Sharon Reale

and 11 more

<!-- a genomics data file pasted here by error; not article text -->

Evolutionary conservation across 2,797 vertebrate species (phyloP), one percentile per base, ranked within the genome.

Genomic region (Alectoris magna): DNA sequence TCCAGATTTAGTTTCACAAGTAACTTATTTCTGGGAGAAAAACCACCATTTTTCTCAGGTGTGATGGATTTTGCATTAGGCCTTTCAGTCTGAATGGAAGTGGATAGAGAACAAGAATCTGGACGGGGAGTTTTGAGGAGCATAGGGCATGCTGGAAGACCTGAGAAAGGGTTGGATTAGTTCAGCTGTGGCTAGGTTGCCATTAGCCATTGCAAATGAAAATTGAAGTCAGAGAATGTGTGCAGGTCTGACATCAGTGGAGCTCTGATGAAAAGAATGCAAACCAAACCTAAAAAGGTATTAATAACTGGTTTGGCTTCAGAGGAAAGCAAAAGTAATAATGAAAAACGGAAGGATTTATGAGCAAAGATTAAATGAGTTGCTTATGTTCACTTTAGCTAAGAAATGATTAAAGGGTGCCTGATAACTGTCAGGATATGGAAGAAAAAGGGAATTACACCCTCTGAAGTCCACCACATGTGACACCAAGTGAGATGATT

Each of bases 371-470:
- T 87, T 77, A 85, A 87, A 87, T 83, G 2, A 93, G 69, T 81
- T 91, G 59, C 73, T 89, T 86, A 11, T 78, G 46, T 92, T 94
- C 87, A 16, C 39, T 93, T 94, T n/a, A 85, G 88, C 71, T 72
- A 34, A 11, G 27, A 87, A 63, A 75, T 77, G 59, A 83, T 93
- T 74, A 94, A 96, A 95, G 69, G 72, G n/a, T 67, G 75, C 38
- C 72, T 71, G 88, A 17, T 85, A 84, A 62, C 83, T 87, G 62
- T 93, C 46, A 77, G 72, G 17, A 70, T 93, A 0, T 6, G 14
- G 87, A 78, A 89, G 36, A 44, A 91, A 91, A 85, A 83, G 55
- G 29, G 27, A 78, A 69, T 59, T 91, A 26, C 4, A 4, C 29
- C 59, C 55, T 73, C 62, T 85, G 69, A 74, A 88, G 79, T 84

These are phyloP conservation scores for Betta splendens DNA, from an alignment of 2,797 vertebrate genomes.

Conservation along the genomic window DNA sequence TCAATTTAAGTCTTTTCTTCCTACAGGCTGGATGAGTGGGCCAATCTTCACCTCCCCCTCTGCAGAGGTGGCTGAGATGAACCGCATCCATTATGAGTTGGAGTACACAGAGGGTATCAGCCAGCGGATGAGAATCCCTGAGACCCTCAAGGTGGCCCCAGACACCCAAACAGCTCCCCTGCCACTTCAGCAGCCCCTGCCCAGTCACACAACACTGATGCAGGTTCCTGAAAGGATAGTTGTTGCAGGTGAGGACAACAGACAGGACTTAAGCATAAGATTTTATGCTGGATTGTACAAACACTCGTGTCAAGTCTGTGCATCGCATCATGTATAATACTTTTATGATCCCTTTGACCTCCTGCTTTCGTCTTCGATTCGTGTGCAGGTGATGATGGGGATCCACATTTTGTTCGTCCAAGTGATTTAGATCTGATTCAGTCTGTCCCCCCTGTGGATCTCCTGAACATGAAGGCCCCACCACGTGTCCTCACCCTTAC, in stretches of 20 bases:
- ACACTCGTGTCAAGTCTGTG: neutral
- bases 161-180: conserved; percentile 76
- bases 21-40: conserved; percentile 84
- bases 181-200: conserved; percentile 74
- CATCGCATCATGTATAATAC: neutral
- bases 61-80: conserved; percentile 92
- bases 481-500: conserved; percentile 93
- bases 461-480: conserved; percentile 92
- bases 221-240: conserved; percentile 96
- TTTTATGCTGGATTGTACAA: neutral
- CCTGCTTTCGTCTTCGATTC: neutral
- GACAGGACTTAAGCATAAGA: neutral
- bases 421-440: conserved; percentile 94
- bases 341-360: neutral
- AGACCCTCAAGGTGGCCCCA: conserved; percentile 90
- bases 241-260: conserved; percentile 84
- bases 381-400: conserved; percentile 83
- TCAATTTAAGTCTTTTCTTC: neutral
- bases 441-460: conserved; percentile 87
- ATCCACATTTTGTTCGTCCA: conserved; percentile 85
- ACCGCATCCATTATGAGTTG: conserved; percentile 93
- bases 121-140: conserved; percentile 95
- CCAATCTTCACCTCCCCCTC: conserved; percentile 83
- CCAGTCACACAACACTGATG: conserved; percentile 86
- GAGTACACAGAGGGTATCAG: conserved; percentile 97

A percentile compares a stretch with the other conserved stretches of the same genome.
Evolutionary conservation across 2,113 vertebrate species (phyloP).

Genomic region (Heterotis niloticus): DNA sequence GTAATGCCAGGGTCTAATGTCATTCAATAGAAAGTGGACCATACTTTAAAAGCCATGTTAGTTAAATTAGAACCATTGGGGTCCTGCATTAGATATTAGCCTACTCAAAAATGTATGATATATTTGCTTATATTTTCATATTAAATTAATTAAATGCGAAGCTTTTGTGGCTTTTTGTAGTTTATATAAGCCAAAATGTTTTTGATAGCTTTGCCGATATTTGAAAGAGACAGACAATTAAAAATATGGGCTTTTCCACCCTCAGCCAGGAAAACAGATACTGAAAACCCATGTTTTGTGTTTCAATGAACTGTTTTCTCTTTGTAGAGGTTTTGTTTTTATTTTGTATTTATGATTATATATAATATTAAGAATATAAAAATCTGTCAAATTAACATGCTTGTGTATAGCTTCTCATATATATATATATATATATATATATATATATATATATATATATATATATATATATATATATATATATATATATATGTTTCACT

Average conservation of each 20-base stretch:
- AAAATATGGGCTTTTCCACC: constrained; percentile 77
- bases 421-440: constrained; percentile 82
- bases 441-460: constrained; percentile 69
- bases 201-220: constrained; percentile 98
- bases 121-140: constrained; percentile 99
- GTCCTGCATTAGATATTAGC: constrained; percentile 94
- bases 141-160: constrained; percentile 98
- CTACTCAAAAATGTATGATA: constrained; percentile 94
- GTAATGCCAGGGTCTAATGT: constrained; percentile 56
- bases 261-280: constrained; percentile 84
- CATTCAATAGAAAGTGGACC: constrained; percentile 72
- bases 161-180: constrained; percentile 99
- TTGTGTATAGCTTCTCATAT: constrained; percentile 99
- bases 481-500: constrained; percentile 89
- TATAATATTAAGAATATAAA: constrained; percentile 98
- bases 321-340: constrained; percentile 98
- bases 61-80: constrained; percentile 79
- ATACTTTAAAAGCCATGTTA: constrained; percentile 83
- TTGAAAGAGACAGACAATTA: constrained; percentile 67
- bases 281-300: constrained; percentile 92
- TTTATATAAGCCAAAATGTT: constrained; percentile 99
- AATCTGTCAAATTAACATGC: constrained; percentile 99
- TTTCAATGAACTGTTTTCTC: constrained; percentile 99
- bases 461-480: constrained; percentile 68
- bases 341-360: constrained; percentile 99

Objective: Little is known about the demographic and clinical factors associated with SARS-CoV-2 infection in pregnant women in the United States. The objective of this study was to evaluate the factors associated with SARS-CoV-2 infection in women admitted for labor and delivery, in the context of universal screening. Design: Prospective cohort study. Setting: Four Boston-area hospitals. Population: Convenience sample of all women admitted for delivery (n= 1,153). Methods: We reviewed the health records of all women admitted for delivery at the largest health system in Massachusetts between April 19-May 16, 2020. Factors evaluated for potential association with SARS-CoV-2 infection included age, BMI, race, co-morbidities, zip code, infection in a household member, number of children in the household, occupation, and insurance type. Main Outcome Measures: Risk of SARS-CoV-2 infection and associations between SARS-CoV-2 infection and clinical characteristics. Results: A total of 32 patients (2.8%, 95% confidence interval 1.9-3.9) tested positive for SARS-CoV-2 infection on admission for delivery; 24 (75.0%) of the patients who tested positive were asymptomatic. Factors associated with SARS-CoV-2 infection included: younger age, obesity, African-American or Hispanic race/ethnicity, residence in heavily affected communities, household member with known infection, essential worker occupation, and Medicaid insurance. 93.5% of patients testing positive for SARS-CoV-2 had one or more factors associated with disease acquisition. Conclusions: In this large sample of deliveries, SARS-CoV-2 infection was largely concentrated in patients with distinct demographic characteristics. Understanding factors associated with infection may inform public health efforts directed towards at risk populations and serve in counseling pregnant women.